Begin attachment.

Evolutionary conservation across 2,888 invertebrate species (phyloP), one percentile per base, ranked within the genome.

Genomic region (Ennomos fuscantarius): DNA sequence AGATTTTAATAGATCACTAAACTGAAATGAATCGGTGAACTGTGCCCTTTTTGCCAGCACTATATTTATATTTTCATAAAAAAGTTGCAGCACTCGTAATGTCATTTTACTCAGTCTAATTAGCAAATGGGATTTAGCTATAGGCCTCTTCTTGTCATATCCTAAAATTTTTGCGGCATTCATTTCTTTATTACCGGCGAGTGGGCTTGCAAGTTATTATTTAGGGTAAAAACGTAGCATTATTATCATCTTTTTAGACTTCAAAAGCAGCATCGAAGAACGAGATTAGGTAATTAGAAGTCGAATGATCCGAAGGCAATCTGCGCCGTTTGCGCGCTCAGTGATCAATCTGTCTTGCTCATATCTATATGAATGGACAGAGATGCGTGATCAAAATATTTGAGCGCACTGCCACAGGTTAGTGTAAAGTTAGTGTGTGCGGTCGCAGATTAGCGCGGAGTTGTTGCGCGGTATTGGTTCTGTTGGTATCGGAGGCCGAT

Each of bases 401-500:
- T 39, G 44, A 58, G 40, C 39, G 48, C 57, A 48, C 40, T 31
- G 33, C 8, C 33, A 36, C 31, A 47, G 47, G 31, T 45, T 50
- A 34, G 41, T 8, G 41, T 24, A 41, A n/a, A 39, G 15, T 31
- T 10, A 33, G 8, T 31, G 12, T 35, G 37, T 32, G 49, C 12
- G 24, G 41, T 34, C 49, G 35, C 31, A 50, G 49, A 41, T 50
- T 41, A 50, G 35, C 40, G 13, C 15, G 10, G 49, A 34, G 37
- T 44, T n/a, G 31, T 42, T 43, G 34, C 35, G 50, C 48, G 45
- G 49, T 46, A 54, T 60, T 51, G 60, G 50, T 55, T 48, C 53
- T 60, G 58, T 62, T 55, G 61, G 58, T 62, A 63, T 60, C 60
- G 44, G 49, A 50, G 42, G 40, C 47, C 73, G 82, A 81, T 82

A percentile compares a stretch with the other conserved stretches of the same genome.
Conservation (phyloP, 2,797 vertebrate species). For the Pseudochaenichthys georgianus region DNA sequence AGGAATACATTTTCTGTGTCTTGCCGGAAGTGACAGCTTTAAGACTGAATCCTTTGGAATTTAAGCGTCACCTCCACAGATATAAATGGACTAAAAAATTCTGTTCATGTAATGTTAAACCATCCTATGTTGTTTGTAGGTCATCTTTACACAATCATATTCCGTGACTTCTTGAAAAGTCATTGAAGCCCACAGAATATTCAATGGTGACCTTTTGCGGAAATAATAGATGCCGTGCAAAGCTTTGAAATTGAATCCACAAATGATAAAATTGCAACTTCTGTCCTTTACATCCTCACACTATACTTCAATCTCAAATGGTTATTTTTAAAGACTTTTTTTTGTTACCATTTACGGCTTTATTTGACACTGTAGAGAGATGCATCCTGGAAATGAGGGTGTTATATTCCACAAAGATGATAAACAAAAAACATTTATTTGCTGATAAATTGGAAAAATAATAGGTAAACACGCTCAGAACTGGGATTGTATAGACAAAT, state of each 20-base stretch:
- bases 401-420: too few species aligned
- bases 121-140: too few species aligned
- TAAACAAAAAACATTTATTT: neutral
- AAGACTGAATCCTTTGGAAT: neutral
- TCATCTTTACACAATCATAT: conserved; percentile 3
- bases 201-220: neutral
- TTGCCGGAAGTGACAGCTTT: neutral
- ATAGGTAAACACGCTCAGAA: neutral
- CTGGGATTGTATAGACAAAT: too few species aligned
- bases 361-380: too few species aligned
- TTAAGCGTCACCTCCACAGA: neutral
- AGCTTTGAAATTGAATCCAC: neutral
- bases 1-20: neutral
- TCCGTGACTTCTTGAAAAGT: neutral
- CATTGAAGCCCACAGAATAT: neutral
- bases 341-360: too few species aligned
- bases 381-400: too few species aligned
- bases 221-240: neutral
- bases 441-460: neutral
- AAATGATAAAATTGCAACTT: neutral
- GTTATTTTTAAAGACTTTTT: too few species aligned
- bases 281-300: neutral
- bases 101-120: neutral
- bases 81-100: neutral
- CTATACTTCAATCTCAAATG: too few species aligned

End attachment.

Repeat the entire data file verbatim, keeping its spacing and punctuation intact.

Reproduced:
Evolutionary conservation across 2,888 invertebrate species (phyloP), one percentile per base, ranked within the genome.

Genomic region (Ennomos fuscantarius): DNA sequence AGATTTTAATAGATCACTAAACTGAAATGAATCGGTGAACTGTGCCCTTTTTGCCAGCACTATATTTATATTTTCATAAAAAAGTTGCAGCACTCGTAATGTCATTTTACTCAGTCTAATTAGCAAATGGGATTTAGCTATAGGCCTCTTCTTGTCATATCCTAAAATTTTTGCGGCATTCATTTCTTTATTACCGGCGAGTGGGCTTGCAAGTTATTATTTAGGGTAAAAACGTAGCATTATTATCATCTTTTTAGACTTCAAAAGCAGCATCGAAGAACGAGATTAGGTAATTAGAAGTCGAATGATCCGAAGGCAATCTGCGCCGTTTGCGCGCTCAGTGATCAATCTGTCTTGCTCATATCTATATGAATGGACAGAGATGCGTGATCAAAATATTTGAGCGCACTGCCACAGGTTAGTGTAAAGTTAGTGTGTGCGGTCGCAGATTAGCGCGGAGTTGTTGCGCGGTATTGGTTCTGTTGGTATCGGAGGCCGAT

Each of bases 401-500:
- T 39, G 44, A 58, G 40, C 39, G 48, C 57, A 48, C 40, T 31
- G 33, C 8, C 33, A 36, C 31, A 47, G 47, G 31, T 45, T 50
- A 34, G 41, T 8, G 41, T 24, A 41, A n/a, A 39, G 15, T 31
- T 10, A 33, G 8, T 31, G 12, T 35, G 37, T 32, G 49, C 12
- G 24, G 41, T 34, C 49, G 35, C 31, A 50, G 49, A 41, T 50
- T 41, A 50, G 35, C 40, G 13, C 15, G 10, G 49, A 34, G 37
- T 44, T n/a, G 31, T 42, T 43, G 34, C 35, G 50, C 48, G 45
- G 49, T 46, A 54, T 60, T 51, G 60, G 50, T 55, T 48, C 53
- T 60, G 58, T 62, T 55, G 61, G 58, T 62, A 63, T 60, C 60
- G 44, G 49, A 50, G 42, G 40, C 47, C 73, G 82, A 81, T 82

A percentile compares a stretch with the other conserved stretches of the same genome.
Conservation (phyloP, 2,797 vertebrate species). For the Pseudochaenichthys georgianus region DNA sequence AGGAATACATTTTCTGTGTCTTGCCGGAAGTGACAGCTTTAAGACTGAATCCTTTGGAATTTAAGCGTCACCTCCACAGATATAAATGGACTAAAAAATTCTGTTCATGTAATGTTAAACCATCCTATGTTGTTTGTAGGTCATCTTTACACAATCATATTCCGTGACTTCTTGAAAAGTCATTGAAGCCCACAGAATATTCAATGGTGACCTTTTGCGGAAATAATAGATGCCGTGCAAAGCTTTGAAATTGAATCCACAAATGATAAAATTGCAACTTCTGTCCTTTACATCCTCACACTATACTTCAATCTCAAATGGTTATTTTTAAAGACTTTTTTTTGTTACCATTTACGGCTTTATTTGACACTGTAGAGAGATGCATCCTGGAAATGAGGGTGTTATATTCCACAAAGATGATAAACAAAAAACATTTATTTGCTGATAAATTGGAAAAATAATAGGTAAACACGCTCAGAACTGGGATTGTATAGACAAAT, state of each 20-base stretch:
- bases 401-420: too few species aligned
- bases 121-140: too few species aligned
- TAAACAAAAAACATTTATTT: neutral
- AAGACTGAATCCTTTGGAAT: neutral
- TCATCTTTACACAATCATAT: conserved; percentile 3
- bases 201-220: neutral
- TTGCCGGAAGTGACAGCTTT: neutral
- ATAGGTAAACACGCTCAGAA: neutral
- CTGGGATTGTATAGACAAAT: too few species aligned
- bases 361-380: too few species aligned
- TTAAGCGTCACCTCCACAGA: neutral
- AGCTTTGAAATTGAATCCAC: neutral
- bases 1-20: neutral
- TCCGTGACTTCTTGAAAAGT: neutral
- CATTGAAGCCCACAGAATAT: neutral
- bases 341-360: too few species aligned
- bases 381-400: too few species aligned
- bases 221-240: neutral
- bases 441-460: neutral
- AAATGATAAAATTGCAACTT: neutral
- GTTATTTTTAAAGACTTTTT: too few species aligned
- bases 281-300: neutral
- bases 101-120: neutral
- bases 81-100: neutral
- CTATACTTCAATCTCAAATG: too few species aligned